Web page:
Once outside the VAB high-bay doors, the Moon rocket will make a planned pause allowing the team to reposition the Crew Access Arm before continuing to the launch pad. The journey is expected to take between eight and 12 hours. NASA will provide an update once the rocket has arrived at the launch pad.

Artemis I Moon Rocket Ready to Roll to the Launch Pad

Engineers and technicians at NASA’s Kennedy Space Center in Florida have completed the final testing and checkouts of the Artemis I Moon rocket ahead of rolling to Launch Pad 39B. NASA is targeting as soon as 9 p.m. EDT of Tuesday, Aug. 16 for rollout ahead of a targeted Aug. 29 launch.

The crawler-transporter will roll inside the Vehicle Assembly Building (VAB) and under the Space Launch System rocket and Orion spacecraft later today. Teams are currently working to prepare the integrated stack for rollout.

Over the weekend the team completed testing of the flight termination system, which marked the final major activity prior to closing out the rocket and retracting the final access platforms in the VAB.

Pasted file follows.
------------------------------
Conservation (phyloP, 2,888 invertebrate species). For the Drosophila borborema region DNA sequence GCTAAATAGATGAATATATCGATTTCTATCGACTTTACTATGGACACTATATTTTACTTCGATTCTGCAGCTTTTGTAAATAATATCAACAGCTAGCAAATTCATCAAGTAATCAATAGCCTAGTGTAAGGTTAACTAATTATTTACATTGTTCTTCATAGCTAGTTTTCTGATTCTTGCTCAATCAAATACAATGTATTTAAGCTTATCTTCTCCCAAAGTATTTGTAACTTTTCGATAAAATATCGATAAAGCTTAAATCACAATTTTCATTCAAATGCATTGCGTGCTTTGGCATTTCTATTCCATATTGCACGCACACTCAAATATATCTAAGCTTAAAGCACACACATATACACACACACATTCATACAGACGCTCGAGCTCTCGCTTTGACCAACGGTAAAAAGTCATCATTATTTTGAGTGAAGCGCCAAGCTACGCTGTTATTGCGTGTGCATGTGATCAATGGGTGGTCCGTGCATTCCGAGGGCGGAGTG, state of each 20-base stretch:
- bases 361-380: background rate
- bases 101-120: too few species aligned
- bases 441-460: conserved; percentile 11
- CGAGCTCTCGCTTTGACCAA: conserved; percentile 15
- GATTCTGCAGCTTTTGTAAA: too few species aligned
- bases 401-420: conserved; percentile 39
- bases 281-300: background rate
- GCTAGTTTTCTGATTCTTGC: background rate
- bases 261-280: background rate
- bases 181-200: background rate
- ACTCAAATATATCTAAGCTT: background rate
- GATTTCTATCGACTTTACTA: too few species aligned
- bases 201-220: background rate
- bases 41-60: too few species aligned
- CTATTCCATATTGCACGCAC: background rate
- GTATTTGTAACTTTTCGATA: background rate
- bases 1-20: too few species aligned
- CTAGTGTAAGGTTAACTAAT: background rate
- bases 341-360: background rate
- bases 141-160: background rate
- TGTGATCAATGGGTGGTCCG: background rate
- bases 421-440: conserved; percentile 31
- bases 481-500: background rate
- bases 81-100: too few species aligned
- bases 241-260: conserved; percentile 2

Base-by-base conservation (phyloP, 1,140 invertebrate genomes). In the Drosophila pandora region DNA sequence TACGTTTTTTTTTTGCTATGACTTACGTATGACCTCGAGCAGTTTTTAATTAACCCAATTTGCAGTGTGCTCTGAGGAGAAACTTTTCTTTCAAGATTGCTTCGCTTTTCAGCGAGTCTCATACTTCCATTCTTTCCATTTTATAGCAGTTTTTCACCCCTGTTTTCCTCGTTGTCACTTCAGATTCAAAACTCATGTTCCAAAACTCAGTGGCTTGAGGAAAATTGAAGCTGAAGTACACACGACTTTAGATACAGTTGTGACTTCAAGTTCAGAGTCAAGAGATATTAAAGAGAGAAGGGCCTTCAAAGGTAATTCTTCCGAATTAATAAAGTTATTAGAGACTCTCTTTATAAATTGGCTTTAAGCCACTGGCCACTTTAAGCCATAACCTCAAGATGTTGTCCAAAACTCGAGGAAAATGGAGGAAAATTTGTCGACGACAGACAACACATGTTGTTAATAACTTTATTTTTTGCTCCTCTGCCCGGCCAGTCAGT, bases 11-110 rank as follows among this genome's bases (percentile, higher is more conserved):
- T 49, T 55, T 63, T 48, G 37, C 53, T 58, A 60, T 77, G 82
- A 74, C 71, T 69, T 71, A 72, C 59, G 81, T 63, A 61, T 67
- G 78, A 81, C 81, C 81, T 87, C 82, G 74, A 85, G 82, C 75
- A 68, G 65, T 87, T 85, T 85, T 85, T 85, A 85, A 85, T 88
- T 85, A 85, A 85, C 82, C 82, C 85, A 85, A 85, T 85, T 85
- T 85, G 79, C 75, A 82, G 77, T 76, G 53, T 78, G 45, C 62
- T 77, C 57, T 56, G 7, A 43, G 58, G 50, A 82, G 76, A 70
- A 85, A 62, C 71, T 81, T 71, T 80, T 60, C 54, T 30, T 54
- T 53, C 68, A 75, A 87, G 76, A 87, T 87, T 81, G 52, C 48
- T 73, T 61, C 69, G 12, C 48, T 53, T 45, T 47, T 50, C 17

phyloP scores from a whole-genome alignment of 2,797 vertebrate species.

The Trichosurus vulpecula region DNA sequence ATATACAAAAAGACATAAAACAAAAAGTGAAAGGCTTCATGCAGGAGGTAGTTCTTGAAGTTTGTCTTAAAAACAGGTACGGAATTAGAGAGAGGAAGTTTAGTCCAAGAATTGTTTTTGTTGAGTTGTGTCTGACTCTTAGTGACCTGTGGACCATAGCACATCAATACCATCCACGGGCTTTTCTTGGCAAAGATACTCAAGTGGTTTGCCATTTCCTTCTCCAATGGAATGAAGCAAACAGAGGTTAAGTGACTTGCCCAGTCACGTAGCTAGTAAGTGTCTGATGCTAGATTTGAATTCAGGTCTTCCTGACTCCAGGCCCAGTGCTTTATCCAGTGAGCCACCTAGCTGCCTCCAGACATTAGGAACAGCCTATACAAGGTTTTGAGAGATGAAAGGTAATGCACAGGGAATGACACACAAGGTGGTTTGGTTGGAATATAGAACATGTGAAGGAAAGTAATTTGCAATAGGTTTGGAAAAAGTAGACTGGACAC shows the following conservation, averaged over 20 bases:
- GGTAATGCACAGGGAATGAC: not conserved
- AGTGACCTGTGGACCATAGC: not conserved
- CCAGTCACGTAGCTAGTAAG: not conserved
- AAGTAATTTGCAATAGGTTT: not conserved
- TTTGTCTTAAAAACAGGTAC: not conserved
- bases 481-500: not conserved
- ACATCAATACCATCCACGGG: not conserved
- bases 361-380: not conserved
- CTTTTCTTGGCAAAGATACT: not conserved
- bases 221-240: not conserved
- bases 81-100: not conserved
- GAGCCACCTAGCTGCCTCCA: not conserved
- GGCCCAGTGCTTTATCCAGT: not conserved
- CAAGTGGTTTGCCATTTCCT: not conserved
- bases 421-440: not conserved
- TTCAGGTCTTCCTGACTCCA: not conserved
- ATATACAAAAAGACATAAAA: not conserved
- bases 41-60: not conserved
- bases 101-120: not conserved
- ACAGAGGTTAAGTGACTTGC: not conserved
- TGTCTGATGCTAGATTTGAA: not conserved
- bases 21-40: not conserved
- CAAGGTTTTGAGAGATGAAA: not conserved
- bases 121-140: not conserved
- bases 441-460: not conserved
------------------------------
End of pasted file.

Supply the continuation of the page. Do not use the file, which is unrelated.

The agency will provide a live stream of the rollout beginning at 3 p.m. EDT Tuesday, Aug. 16 on the NASA Kennedy You Tube channel.

Teams Work Final Preparations for Roll Out of Artemis I Moon Rocket

Two manikins are installed in the passenger seats inside the Artemis I Orion crew module atop the Space Launch System rocket in High Bay 3 of the Vehicle Assembly Building at NASA’s Kennedy Space Center in Florida on Aug. 8, 2022. As part of the Matroshka AstroRad Radiation Experiment (MARE) investigation, the two female manikins – Helga and Zohar – are equipped with radiation detectors, while Zohar also wears a radiation protection vest, to determine the radiation risk on its way to the Moon. Photo credit: NASA/Frank Michaux